Stay tuned for more info on them in the following days.

Tromso university students show off an amazing interactive display wall

source – By Vladislav Savov

Take everything you thought you knew about multitouch and throw it out. Okay, keep the Minority Report stuff, but throw everything else out. What we’re looking at here is a 22 megapixel display, stitched together from the output of no less than 28 projectors (7,168 x 3,072 total resolution), which just happens to respond to touch-like input in a fashion even Tom Cruise would find fascinating. You don’t have to actually touch the wall, floor-mounted cameras pick up your gestures in 2D space and a 30-node computer setup crunches all the computational and visual data to deliver some buttery smooth user interaction. For demo purposes, the makers of this system grabbed a 13.3 gigapixel image of Tromso and took it for a hand-controlled spin. See the mesmerizing show on video after the break.

HTC EVO 4G vs Nexus One vs Droid

source – by Ross Miller


Google Nexus One

Motorola Droid
Android OS 2.1 with Sense UI 2.1 2.01
Carrier Sprint All2 Verizon Wireless
Network technology 1x / EV-DO Rev. A / WiMAX Various (including 3G) 1x / EV-DO Rev. A
Processor 1GHz Snapdragon 1GHz Snapdragon 550MHz TI OMAP 3430
RAM 512MB 512MB 256MB
Screen size 4.3-inch 3.7-inch 3.7-inch
Resolution 800 x 480 800 x 480 854 x 480
Touch Capacitive multitouch Capacitive multitouch Capacitive multitouch
Physical keyboard Slide-out landscape QWERTY
Internal storage 1GB 512MB 512MB
Expandable storage microSD microSD microSD
Rear camera 8MP w/ LED flash 5MP w/ LED flash 5MP w/ LED flash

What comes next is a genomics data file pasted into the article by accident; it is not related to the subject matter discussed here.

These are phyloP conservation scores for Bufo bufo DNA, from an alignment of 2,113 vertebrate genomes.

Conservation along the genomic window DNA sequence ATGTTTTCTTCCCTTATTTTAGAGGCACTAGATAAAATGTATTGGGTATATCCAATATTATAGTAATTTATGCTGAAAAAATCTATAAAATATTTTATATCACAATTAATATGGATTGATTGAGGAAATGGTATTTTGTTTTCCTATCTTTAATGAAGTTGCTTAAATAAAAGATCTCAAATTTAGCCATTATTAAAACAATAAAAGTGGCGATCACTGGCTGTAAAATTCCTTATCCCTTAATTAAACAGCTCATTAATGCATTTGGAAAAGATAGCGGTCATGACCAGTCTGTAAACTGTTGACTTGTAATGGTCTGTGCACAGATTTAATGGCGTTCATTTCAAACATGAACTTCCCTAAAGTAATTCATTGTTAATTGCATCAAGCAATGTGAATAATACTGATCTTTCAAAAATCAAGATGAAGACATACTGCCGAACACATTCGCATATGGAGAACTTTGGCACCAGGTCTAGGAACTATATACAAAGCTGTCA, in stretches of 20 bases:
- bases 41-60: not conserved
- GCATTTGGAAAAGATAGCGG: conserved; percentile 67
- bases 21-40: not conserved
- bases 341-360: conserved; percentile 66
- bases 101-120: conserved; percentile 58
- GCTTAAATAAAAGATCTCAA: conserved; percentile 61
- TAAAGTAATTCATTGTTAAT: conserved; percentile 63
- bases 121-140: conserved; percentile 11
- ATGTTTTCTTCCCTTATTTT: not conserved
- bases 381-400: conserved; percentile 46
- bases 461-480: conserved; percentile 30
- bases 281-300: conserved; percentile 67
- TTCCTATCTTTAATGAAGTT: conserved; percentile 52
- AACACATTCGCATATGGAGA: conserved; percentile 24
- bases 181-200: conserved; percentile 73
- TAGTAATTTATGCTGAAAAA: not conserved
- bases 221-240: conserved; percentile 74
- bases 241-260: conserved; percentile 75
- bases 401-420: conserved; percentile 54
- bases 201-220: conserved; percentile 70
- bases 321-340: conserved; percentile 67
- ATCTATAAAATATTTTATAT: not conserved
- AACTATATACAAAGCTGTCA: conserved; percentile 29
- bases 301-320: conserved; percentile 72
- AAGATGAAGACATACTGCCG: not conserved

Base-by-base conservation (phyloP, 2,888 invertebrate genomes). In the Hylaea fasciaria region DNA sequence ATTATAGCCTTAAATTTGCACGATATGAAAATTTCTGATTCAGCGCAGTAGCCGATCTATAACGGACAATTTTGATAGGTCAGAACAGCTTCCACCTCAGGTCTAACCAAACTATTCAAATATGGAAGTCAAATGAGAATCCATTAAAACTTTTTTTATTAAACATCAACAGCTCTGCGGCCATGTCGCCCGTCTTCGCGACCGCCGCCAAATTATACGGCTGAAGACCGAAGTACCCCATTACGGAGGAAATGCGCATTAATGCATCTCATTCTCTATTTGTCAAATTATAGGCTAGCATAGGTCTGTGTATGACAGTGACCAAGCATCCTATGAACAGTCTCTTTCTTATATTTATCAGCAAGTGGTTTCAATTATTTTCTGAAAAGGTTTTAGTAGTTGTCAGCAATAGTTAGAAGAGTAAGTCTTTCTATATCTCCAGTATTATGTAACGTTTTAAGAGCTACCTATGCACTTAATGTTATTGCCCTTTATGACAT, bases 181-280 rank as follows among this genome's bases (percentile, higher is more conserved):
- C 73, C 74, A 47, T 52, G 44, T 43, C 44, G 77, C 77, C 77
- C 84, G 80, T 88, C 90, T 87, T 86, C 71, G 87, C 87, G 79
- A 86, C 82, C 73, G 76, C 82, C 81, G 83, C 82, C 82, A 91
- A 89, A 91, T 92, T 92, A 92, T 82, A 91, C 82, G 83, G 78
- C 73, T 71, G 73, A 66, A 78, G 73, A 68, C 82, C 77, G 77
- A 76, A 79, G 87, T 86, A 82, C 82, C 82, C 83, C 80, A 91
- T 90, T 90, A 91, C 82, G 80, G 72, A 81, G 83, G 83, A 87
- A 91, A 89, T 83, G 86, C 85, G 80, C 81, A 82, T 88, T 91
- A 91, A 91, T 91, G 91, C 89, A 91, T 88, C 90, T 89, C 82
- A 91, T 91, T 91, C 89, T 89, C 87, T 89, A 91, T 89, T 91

Video recording 1280 x 720 720 x 480 720 x 480
Front camera 1.3MP
Battery 1500mAh 1400mAh 1400mAh
WiFi 802.11b/g 802.11b/g 802.11b/g
HDMI out Yes
Kickstand Yes

read on the entire article at

HTC EVO 4G Android

source – by Paul Miller

We’ve been rumoring a WiMAX “HTC Supersonic” for a while now, and Sprint just dropped the hard news: the phone will be dubbed the HTC EVO 4G, will be released this Summer and it’s easily the best specced phone we’ve ever witnessed. The hardware is of quite obvious HD2 descent, but with Android onboard and some nice aesthetic tweaks, the EVO 4G takes on a life of its own. The handset is centered around a 480 x 800 4.3-inch TFT LCD, with a Snapdragon QSD8650 1GHz processor under the hood (the CDMA version of the QSD8250 in the HD2 and Nexus One), and even a helpful 1GB of built-in memory and 512MB of RAM — hello app storage! Even the battery is bigger than the HD2, and the camera is an 8 megapixel monstrosity with flash, that’s capable of 720p video, and is augmented by a 1.3 megapixel front facing camera for good measure. The phone features HDMI out (though you’ll need an adapter for turning it into a TV-familiar HDMI plug), 802.11b/g WiFi, and an 8GB microSD card. There’s that still-rare Android 2.1 underneath an updated version of HTC’s Sense UI. But… despite all these wild features, what actually sets the EVO 4G apart is the fact that it’s Sprint’s first 4G phone. The handset runs a combo of EV-DO Rev. A and WiMAX, with calls still being made over CDMA and the EV-DO / WiMAX options for data. Interestingly, it sounds like concurrent data and voice use might be possible for the first time on CDMA carrier in this way (killing AT&T’s well-advertised differentiator), though Sprint says that’s still in the testing phase. One other new feature is the Sprint hotspot app, another MiFi-style connection sharing number, which is obviously aided greatly by the WiMAX on board and can support up to eight concurrent users. Follow after the break for our hands-on impressions and videos of the phone in action, including an up-close-and-personal test of the touchscreen keyboard. Below you’ll find galleries of the phone by its lonesome and up against the Nexus One and iPhone 3G.